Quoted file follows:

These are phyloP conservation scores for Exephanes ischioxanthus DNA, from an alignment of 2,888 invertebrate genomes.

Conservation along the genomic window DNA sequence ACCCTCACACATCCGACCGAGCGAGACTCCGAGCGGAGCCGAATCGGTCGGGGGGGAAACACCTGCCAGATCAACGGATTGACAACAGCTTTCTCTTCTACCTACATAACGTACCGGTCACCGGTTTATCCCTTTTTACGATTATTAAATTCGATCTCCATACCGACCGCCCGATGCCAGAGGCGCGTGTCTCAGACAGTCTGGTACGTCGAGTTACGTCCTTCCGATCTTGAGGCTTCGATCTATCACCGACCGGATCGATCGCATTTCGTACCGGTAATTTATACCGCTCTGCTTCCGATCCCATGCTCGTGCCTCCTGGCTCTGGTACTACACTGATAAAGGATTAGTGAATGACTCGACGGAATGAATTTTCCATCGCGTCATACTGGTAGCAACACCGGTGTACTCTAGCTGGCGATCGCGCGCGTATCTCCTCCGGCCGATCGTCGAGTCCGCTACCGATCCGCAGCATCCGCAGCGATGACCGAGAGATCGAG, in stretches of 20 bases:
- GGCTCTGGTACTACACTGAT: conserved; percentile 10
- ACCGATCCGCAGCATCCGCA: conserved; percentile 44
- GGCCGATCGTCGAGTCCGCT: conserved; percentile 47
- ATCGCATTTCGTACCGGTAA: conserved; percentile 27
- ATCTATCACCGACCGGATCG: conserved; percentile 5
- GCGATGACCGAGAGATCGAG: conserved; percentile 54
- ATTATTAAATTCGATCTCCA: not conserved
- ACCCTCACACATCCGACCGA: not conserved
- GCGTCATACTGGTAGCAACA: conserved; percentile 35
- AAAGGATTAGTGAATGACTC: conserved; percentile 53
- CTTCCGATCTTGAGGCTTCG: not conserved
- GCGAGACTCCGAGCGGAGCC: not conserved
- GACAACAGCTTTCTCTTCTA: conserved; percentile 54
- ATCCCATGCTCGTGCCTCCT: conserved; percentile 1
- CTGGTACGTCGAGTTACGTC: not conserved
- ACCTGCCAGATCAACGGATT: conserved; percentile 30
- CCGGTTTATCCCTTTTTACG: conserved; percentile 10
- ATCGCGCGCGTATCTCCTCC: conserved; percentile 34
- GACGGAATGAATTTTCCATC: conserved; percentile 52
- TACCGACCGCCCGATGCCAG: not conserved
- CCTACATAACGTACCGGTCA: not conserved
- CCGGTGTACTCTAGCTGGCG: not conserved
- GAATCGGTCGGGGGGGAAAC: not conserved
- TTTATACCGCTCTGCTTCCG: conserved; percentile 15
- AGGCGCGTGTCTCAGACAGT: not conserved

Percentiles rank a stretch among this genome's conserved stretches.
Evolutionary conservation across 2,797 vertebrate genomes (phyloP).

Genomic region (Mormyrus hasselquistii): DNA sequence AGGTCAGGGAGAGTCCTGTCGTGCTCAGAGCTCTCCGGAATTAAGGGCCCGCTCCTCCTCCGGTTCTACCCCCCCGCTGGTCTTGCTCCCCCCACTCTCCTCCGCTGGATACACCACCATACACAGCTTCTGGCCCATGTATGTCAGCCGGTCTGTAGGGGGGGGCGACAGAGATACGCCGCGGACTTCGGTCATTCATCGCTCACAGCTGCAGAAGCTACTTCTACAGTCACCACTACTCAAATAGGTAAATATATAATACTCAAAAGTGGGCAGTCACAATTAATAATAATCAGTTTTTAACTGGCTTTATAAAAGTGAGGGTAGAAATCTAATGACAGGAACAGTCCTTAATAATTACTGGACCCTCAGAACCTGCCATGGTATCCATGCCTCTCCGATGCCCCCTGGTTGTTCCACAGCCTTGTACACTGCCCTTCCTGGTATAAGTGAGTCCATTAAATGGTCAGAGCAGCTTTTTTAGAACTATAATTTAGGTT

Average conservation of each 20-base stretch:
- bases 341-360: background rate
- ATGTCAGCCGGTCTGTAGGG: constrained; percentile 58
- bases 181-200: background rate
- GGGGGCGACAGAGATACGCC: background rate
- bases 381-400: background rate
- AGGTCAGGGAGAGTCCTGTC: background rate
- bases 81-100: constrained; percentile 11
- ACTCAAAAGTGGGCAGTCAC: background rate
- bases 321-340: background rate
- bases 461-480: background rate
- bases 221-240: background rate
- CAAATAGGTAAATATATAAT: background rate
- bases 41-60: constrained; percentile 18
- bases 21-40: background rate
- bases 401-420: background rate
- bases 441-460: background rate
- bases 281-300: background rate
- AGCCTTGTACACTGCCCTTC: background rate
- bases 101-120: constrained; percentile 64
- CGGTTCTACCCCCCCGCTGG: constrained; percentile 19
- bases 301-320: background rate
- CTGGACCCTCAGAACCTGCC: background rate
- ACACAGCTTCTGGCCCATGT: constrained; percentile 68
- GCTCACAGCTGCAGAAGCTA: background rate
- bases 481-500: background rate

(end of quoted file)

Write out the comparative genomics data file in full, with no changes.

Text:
These are phyloP conservation scores for Exephanes ischioxanthus DNA, from an alignment of 2,888 invertebrate genomes.

Conservation along the genomic window DNA sequence ACCCTCACACATCCGACCGAGCGAGACTCCGAGCGGAGCCGAATCGGTCGGGGGGGAAACACCTGCCAGATCAACGGATTGACAACAGCTTTCTCTTCTACCTACATAACGTACCGGTCACCGGTTTATCCCTTTTTACGATTATTAAATTCGATCTCCATACCGACCGCCCGATGCCAGAGGCGCGTGTCTCAGACAGTCTGGTACGTCGAGTTACGTCCTTCCGATCTTGAGGCTTCGATCTATCACCGACCGGATCGATCGCATTTCGTACCGGTAATTTATACCGCTCTGCTTCCGATCCCATGCTCGTGCCTCCTGGCTCTGGTACTACACTGATAAAGGATTAGTGAATGACTCGACGGAATGAATTTTCCATCGCGTCATACTGGTAGCAACACCGGTGTACTCTAGCTGGCGATCGCGCGCGTATCTCCTCCGGCCGATCGTCGAGTCCGCTACCGATCCGCAGCATCCGCAGCGATGACCGAGAGATCGAG, in stretches of 20 bases:
- GGCTCTGGTACTACACTGAT: conserved; percentile 10
- ACCGATCCGCAGCATCCGCA: conserved; percentile 44
- GGCCGATCGTCGAGTCCGCT: conserved; percentile 47
- ATCGCATTTCGTACCGGTAA: conserved; percentile 27
- ATCTATCACCGACCGGATCG: conserved; percentile 5
- GCGATGACCGAGAGATCGAG: conserved; percentile 54
- ATTATTAAATTCGATCTCCA: not conserved
- ACCCTCACACATCCGACCGA: not conserved
- GCGTCATACTGGTAGCAACA: conserved; percentile 35
- AAAGGATTAGTGAATGACTC: conserved; percentile 53
- CTTCCGATCTTGAGGCTTCG: not conserved
- GCGAGACTCCGAGCGGAGCC: not conserved
- GACAACAGCTTTCTCTTCTA: conserved; percentile 54
- ATCCCATGCTCGTGCCTCCT: conserved; percentile 1
- CTGGTACGTCGAGTTACGTC: not conserved
- ACCTGCCAGATCAACGGATT: conserved; percentile 30
- CCGGTTTATCCCTTTTTACG: conserved; percentile 10
- ATCGCGCGCGTATCTCCTCC: conserved; percentile 34
- GACGGAATGAATTTTCCATC: conserved; percentile 52
- TACCGACCGCCCGATGCCAG: not conserved
- CCTACATAACGTACCGGTCA: not conserved
- CCGGTGTACTCTAGCTGGCG: not conserved
- GAATCGGTCGGGGGGGAAAC: not conserved
- TTTATACCGCTCTGCTTCCG: conserved; percentile 15
- AGGCGCGTGTCTCAGACAGT: not conserved

Percentiles rank a stretch among this genome's conserved stretches.
Evolutionary conservation across 2,797 vertebrate genomes (phyloP).

Genomic region (Mormyrus hasselquistii): DNA sequence AGGTCAGGGAGAGTCCTGTCGTGCTCAGAGCTCTCCGGAATTAAGGGCCCGCTCCTCCTCCGGTTCTACCCCCCCGCTGGTCTTGCTCCCCCCACTCTCCTCCGCTGGATACACCACCATACACAGCTTCTGGCCCATGTATGTCAGCCGGTCTGTAGGGGGGGGCGACAGAGATACGCCGCGGACTTCGGTCATTCATCGCTCACAGCTGCAGAAGCTACTTCTACAGTCACCACTACTCAAATAGGTAAATATATAATACTCAAAAGTGGGCAGTCACAATTAATAATAATCAGTTTTTAACTGGCTTTATAAAAGTGAGGGTAGAAATCTAATGACAGGAACAGTCCTTAATAATTACTGGACCCTCAGAACCTGCCATGGTATCCATGCCTCTCCGATGCCCCCTGGTTGTTCCACAGCCTTGTACACTGCCCTTCCTGGTATAAGTGAGTCCATTAAATGGTCAGAGCAGCTTTTTTAGAACTATAATTTAGGTT

Average conservation of each 20-base stretch:
- bases 341-360: background rate
- ATGTCAGCCGGTCTGTAGGG: constrained; percentile 58
- bases 181-200: background rate
- GGGGGCGACAGAGATACGCC: background rate
- bases 381-400: background rate
- AGGTCAGGGAGAGTCCTGTC: background rate
- bases 81-100: constrained; percentile 11
- ACTCAAAAGTGGGCAGTCAC: background rate
- bases 321-340: background rate
- bases 461-480: background rate
- bases 221-240: background rate
- CAAATAGGTAAATATATAAT: background rate
- bases 41-60: constrained; percentile 18
- bases 21-40: background rate
- bases 401-420: background rate
- bases 441-460: background rate
- bases 281-300: background rate
- AGCCTTGTACACTGCCCTTC: background rate
- bases 101-120: constrained; percentile 64
- CGGTTCTACCCCCCCGCTGG: constrained; percentile 19
- bases 301-320: background rate
- CTGGACCCTCAGAACCTGCC: background rate
- ACACAGCTTCTGGCCCATGT: constrained; percentile 68
- GCTCACAGCTGCAGAAGCTA: background rate
- bases 481-500: background rate